• Bug fix: When using the JsonWriter arguments Map with FIELD_SPECIFIERS, if you specified a field that was transient, it was not serialized. This has been corrected. When you specify the field list for a given class, the Map can contain any non-static fields in the class, including transient fields.
    • All JUnit tests converted to Groovy.
  • 2.9.1
    • Bug fix: Parameterized types are only internally stamped onto generic Maps (Maps read with no @type) if the field that points to the Map is a template variable or it has template arguments.
    • Performance optimization: tracing references specially handles Collection and Map. By avoiding internal structures, the reference trace is much faster.
  • 2.9.0
    • Unmodifiable Collections and Maps can now be serialized.
    • Added tests to ensure that JsonReader.jsonToMaps() coerces the RHS values when logical primitives, to the optional associated @type's fields.
    • More tests and improved code-coverage.
  • 2.8.1
    • Bug fix: JsonReader.jsonToMaps() API was incorrectly attempting to instantiate peer objects (specified by "@type" field in the JSON) when in 'maps' mode. This made JsonReader.jsonToMaps() fail if all referenced class names did not exist in the JVM. This has been fixed.
    • Minor Javadoc cleanup (Daniel Darabos @darabos)
    • Began migration of tests from one monolithic Java class (TestJsonReaderWriter) to individual Groovy test classes.
  • 2.8.0
    • Additional attempt to instantiate classes via sun.misc.Unsafe added (optional must be turned on by calling JsonReader.setUseUnsafe(true)). json-io already tries all constructors (private or public) with varying arguments, etc. If this fails and unsafe is true, it will try sun.misc.Unsafe.allocateInstance() which effectively does a C-style malloc(). This is OK, because the rest of JsonReader fills in the member variables from the serialized content. (Submitted by @KaiHufenbach).
  • 2.7.6
    • Performance optimizations. Use of switch statement instead of if-else chains.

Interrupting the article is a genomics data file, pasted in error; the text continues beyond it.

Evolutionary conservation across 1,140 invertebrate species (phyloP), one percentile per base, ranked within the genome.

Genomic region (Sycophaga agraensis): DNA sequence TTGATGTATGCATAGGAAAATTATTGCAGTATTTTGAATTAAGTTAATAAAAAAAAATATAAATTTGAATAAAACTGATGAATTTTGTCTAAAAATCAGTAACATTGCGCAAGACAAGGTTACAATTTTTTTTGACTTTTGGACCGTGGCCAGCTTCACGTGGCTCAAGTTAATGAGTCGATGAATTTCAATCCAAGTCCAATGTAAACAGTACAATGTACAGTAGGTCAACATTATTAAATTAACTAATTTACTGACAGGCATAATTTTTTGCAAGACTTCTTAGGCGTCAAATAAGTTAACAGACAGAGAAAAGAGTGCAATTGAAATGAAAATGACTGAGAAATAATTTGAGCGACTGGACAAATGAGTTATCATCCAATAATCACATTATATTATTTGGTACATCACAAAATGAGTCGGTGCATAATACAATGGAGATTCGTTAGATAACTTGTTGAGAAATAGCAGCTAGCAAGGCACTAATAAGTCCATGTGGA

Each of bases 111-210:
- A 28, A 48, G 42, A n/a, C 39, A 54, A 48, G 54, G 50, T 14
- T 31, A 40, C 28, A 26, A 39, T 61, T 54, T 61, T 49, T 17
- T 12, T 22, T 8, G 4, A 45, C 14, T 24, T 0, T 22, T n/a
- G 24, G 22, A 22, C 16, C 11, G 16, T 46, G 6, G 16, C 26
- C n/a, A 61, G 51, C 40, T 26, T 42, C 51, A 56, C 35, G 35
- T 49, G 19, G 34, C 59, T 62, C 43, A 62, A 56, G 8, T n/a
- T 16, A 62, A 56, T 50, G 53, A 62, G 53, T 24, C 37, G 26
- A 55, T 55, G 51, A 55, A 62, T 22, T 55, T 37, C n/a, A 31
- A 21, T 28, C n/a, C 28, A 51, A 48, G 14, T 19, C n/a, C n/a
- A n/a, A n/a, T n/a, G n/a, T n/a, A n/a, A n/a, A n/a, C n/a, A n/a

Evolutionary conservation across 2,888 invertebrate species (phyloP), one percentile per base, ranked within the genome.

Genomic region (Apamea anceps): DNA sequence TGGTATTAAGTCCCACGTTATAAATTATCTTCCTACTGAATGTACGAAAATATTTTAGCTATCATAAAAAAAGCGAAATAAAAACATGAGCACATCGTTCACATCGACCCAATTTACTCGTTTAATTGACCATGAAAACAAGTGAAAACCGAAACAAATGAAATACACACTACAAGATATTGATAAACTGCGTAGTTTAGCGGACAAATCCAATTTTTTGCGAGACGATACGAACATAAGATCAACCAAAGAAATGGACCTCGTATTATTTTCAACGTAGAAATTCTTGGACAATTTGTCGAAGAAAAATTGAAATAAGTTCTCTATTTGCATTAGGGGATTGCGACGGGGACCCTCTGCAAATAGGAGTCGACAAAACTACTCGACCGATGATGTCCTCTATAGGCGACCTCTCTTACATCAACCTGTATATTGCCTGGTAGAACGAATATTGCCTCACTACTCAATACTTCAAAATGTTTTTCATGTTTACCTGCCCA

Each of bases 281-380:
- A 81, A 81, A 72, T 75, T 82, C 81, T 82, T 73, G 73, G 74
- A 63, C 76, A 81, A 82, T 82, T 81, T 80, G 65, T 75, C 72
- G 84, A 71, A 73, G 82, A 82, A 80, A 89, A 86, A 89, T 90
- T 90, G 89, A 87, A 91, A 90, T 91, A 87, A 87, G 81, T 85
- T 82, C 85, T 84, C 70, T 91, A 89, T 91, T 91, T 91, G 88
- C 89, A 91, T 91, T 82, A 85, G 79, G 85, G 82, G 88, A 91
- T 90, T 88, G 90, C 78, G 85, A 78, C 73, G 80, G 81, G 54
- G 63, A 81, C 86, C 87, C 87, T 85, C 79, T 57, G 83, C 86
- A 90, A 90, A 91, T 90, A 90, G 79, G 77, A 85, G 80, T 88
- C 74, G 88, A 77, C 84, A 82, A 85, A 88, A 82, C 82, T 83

• JDK 1.7 for source code and target JVM.
  • 2.7.5
    • Bug fix: ArrayIndexOutOfBounds could still occur when serializing a class with multiple Templated fields. The exception has been fixed.
  • 2.7.4
    • Bug fix: ArrayIndexOutOfBounds exception occurring when serializing non-static inner class with nested template parameters. JsonReader was incorrectly passing on the 'this$0' field for further template argument processing when it should not have.
  • 2.7.3
    • JsonReader executes faster (more efficiently manages internal 'snippet' buffer and last line and column read.)
    • Improved date parsing: day of week support (long or short name), days with suffix (3rd, 25th, etc.), Java's default .toString() output for Date now parses, full time zone support, extra whitespace allowed within the date string.
    • Added ability to have custom JSON writers for interfaces (submitted by @KaiHufenbach).
  • 2.7.2
    • When writing JSON, less memory is used to manage referenced objects. JsonWriter requires a smaller memory foot print during writing.
    • New option available to JsonWriter that allows you to force enums to not write private variables. First you can make them transient. However, if you do not own the code or cannot change it, you can set the JsonWriter.getArgs().put(ENUM_PUBLIC_ONLY, true), and then only public fields on enums will be emitted.
  • 2.7.1
    • BigDecimal and BigInteger are now always written as a primitive (immutable, non-referenced) value. This uniformizes their output.
  • 2.7.0
    • Updated to support JSON root of String, Integer, Floating point, and Boolean, per the updated JSON RFP. Example, the String "football" is considered valid JSON. The JsonReader.readObject() API and JsonReader.jsonToJava() will return a String in this case. The JsonReader.jsonToMaps() API will still return a Map (JsonObject), and the @items key will contain an Object[] with the single value (String, Integer, Double, Boolean) in it.
    • When a Java Map has only String keys in it, json-io will use the JSON object keys directly and associate the values to the keys as expected. For example, the Map ['Football':true] would be written {"Football":true}. However, if the keys are non-Strings, then Maps will be written as a JSON object with {"@keys":[...], "@items":[...]}, where @keys is an array [] of all the keys, and the @items is an array [] of all the values. Entry 0 of @keys matches with Entry 0 in the @items array, and so on. Thanks for Christian Reuschling for making the request and then supplying the implementation.
    • Change some APIs from private to protected to allow for subclasses to more easily override the default behavior.
  • 2.6.1
    • Bug fix: An internal Map that kept meta-information about a Java Class, changed to ConcurrentHashMap from HashMap.
  • 2.6.0